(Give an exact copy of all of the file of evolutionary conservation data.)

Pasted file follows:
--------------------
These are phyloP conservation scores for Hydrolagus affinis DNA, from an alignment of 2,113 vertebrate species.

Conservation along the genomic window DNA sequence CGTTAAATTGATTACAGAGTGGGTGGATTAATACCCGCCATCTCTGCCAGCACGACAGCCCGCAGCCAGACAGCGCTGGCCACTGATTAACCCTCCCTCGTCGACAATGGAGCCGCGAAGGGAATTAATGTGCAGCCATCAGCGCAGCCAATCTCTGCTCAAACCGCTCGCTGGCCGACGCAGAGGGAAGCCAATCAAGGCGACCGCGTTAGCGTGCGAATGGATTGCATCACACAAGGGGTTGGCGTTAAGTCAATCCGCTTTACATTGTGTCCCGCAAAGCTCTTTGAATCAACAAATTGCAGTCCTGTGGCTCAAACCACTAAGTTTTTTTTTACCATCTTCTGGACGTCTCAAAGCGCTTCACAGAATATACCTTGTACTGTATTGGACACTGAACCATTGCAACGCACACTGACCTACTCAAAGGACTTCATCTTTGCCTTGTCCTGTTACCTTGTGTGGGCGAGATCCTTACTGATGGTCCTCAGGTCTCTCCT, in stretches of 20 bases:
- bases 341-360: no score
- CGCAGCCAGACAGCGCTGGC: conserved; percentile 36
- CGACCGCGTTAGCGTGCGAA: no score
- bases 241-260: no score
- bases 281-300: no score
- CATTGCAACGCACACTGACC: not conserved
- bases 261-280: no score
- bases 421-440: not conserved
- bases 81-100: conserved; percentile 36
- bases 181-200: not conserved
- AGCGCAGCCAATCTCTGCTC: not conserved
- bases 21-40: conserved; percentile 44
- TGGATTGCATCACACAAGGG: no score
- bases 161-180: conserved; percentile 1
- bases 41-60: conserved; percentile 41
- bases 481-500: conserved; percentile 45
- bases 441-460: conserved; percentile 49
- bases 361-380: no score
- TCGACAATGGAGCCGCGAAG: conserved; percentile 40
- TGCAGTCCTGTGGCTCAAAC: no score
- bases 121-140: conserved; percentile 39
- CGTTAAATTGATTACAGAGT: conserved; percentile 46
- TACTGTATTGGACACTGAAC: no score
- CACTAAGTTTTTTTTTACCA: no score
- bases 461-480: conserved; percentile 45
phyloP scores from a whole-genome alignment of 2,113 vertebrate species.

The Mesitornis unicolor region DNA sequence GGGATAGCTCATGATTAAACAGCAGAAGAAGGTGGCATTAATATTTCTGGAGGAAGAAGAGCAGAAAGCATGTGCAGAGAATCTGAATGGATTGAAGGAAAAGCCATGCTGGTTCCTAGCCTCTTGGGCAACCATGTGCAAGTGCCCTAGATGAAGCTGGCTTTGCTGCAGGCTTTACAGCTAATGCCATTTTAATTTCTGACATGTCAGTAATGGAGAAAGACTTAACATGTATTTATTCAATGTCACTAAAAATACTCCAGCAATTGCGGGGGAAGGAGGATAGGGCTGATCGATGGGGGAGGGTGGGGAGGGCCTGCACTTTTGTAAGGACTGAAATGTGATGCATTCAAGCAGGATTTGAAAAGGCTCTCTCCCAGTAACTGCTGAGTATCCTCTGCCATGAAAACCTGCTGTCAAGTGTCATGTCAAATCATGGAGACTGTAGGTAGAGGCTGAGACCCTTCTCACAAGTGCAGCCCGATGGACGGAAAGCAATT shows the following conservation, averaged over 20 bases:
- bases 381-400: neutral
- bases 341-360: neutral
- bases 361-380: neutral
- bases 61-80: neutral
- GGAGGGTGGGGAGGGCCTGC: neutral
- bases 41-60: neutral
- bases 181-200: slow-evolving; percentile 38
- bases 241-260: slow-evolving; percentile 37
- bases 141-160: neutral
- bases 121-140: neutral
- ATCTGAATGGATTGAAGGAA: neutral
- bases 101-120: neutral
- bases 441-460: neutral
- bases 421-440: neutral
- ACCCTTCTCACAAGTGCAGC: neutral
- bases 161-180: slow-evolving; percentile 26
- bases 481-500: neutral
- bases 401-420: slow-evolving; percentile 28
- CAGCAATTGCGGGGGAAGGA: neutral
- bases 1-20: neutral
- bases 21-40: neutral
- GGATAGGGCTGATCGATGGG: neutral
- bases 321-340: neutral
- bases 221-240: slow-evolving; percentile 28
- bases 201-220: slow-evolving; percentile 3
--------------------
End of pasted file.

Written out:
These are phyloP conservation scores for Hydrolagus affinis DNA, from an alignment of 2,113 vertebrate species.

Conservation along the genomic window DNA sequence CGTTAAATTGATTACAGAGTGGGTGGATTAATACCCGCCATCTCTGCCAGCACGACAGCCCGCAGCCAGACAGCGCTGGCCACTGATTAACCCTCCCTCGTCGACAATGGAGCCGCGAAGGGAATTAATGTGCAGCCATCAGCGCAGCCAATCTCTGCTCAAACCGCTCGCTGGCCGACGCAGAGGGAAGCCAATCAAGGCGACCGCGTTAGCGTGCGAATGGATTGCATCACACAAGGGGTTGGCGTTAAGTCAATCCGCTTTACATTGTGTCCCGCAAAGCTCTTTGAATCAACAAATTGCAGTCCTGTGGCTCAAACCACTAAGTTTTTTTTTACCATCTTCTGGACGTCTCAAAGCGCTTCACAGAATATACCTTGTACTGTATTGGACACTGAACCATTGCAACGCACACTGACCTACTCAAAGGACTTCATCTTTGCCTTGTCCTGTTACCTTGTGTGGGCGAGATCCTTACTGATGGTCCTCAGGTCTCTCCT, in stretches of 20 bases:
- bases 341-360: no score
- CGCAGCCAGACAGCGCTGGC: conserved; percentile 36
- CGACCGCGTTAGCGTGCGAA: no score
- bases 241-260: no score
- bases 281-300: no score
- CATTGCAACGCACACTGACC: not conserved
- bases 261-280: no score
- bases 421-440: not conserved
- bases 81-100: conserved; percentile 36
- bases 181-200: not conserved
- AGCGCAGCCAATCTCTGCTC: not conserved
- bases 21-40: conserved; percentile 44
- TGGATTGCATCACACAAGGG: no score
- bases 161-180: conserved; percentile 1
- bases 41-60: conserved; percentile 41
- bases 481-500: conserved; percentile 45
- bases 441-460: conserved; percentile 49
- bases 361-380: no score
- TCGACAATGGAGCCGCGAAG: conserved; percentile 40
- TGCAGTCCTGTGGCTCAAAC: no score
- bases 121-140: conserved; percentile 39
- CGTTAAATTGATTACAGAGT: conserved; percentile 46
- TACTGTATTGGACACTGAAC: no score
- CACTAAGTTTTTTTTTACCA: no score
- bases 461-480: conserved; percentile 45
phyloP scores from a whole-genome alignment of 2,113 vertebrate species.

The Mesitornis unicolor region DNA sequence GGGATAGCTCATGATTAAACAGCAGAAGAAGGTGGCATTAATATTTCTGGAGGAAGAAGAGCAGAAAGCATGTGCAGAGAATCTGAATGGATTGAAGGAAAAGCCATGCTGGTTCCTAGCCTCTTGGGCAACCATGTGCAAGTGCCCTAGATGAAGCTGGCTTTGCTGCAGGCTTTACAGCTAATGCCATTTTAATTTCTGACATGTCAGTAATGGAGAAAGACTTAACATGTATTTATTCAATGTCACTAAAAATACTCCAGCAATTGCGGGGGAAGGAGGATAGGGCTGATCGATGGGGGAGGGTGGGGAGGGCCTGCACTTTTGTAAGGACTGAAATGTGATGCATTCAAGCAGGATTTGAAAAGGCTCTCTCCCAGTAACTGCTGAGTATCCTCTGCCATGAAAACCTGCTGTCAAGTGTCATGTCAAATCATGGAGACTGTAGGTAGAGGCTGAGACCCTTCTCACAAGTGCAGCCCGATGGACGGAAAGCAATT shows the following conservation, averaged over 20 bases:
- bases 381-400: neutral
- bases 341-360: neutral
- bases 361-380: neutral
- bases 61-80: neutral
- GGAGGGTGGGGAGGGCCTGC: neutral
- bases 41-60: neutral
- bases 181-200: slow-evolving; percentile 38
- bases 241-260: slow-evolving; percentile 37
- bases 141-160: neutral
- bases 121-140: neutral
- ATCTGAATGGATTGAAGGAA: neutral
- bases 101-120: neutral
- bases 441-460: neutral
- bases 421-440: neutral
- ACCCTTCTCACAAGTGCAGC: neutral
- bases 161-180: slow-evolving; percentile 26
- bases 481-500: neutral
- bases 401-420: slow-evolving; percentile 28
- CAGCAATTGCGGGGGAAGGA: neutral
- bases 1-20: neutral
- bases 21-40: neutral
- GGATAGGGCTGATCGATGGG: neutral
- bases 321-340: neutral
- bases 221-240: slow-evolving; percentile 28
- bases 201-220: slow-evolving; percentile 3